She expanded on the idea: “I have the option to pick up tomorrow and just go to another country if I want to without telling anyone about it. I have the option to fly home and see my family and spend three months there if I want to. I can go to a friend’s wedding without having to take sick days or nickel and dime my vacation days and make it work with my boss. I have complete flexibility and freedom over my options.

“And the second best thing is meeting other nomads who are also very world-conscious and aware of themselves and constantly invested in improving themselves as humans and developing humility, compassion and community in the world,” the traveler added.

Like most things in life, remote work has its drawbacks as well

There are two sides to every coin, and remote work is not an exception; it also has some disadvantages. Julia pointed some of them out: “Equally, the way you have the option to fly home and spend time with the family when you want to, the downside is missing big family events that have happened while you’re away.

“For example, I was in Australia last year and both my grandparents died unexpectedly within a month of each other. I was unable to fly back in time for their funerals and that was really, really hard to deal with having all my family together for the funeral and me being half a world away,” she shared.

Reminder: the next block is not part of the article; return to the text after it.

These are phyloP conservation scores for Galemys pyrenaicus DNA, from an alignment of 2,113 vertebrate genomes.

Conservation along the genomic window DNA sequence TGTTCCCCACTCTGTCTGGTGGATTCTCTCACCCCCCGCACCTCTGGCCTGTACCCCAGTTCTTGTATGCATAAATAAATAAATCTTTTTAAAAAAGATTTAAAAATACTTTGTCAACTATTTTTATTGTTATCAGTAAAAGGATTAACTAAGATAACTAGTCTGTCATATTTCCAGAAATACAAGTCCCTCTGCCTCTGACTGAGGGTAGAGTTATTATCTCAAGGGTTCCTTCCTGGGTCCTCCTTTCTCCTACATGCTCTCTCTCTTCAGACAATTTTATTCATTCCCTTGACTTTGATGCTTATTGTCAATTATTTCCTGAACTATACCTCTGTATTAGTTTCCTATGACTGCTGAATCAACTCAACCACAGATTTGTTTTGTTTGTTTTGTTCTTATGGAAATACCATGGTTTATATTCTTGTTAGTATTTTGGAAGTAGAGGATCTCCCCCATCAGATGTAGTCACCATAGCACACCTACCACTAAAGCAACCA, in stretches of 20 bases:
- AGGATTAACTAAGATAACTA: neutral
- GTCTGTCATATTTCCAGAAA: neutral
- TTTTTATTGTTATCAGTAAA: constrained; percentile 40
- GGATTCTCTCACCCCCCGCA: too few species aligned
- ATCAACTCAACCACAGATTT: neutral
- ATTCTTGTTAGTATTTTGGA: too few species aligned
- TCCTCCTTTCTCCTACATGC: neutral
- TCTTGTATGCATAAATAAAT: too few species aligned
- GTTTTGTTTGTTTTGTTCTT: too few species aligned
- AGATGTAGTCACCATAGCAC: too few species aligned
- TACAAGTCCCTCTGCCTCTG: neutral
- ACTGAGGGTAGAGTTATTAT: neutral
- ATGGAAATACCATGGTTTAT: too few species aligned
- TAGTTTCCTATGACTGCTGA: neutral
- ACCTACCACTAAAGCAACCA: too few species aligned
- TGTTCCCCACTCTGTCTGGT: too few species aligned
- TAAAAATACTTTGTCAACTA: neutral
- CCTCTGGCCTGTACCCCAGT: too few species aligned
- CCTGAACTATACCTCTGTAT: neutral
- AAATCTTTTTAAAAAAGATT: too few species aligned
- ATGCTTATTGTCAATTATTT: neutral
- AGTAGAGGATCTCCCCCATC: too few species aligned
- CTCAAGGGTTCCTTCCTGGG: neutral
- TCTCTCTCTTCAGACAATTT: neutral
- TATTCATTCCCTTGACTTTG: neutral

“Another disadvantage of the nomad lifestyle is if it is not done in a conscious way with respect for the local communities where you are staying, it can lead to cultural colonization or gentrification and increase prices for locals, making it very difficult for them to live in their own space. So as a nomad you have to move in a very conscious and low-impact way and assimilate as much as you can.”

Julia’s insight allows aspiring full-time travelers to evaluate all that it entails. With the drawbacks and the benefits, it’s a lifestyle that first and foremost requires flexibility, the level of which is usually determined by the company. That’s why it’s important to get all the information about their policies before making any decisions.

People expressed their opinions about remote work policies in the comments

Lots of them seemed to have experience with remote work themselves

The post Woman Reveals That Companies Often Lie About Jobs Being Remote And Shares A Few Questions You Can Ask When Applying first appeared on Bored Panda.

Source: boredpanda.com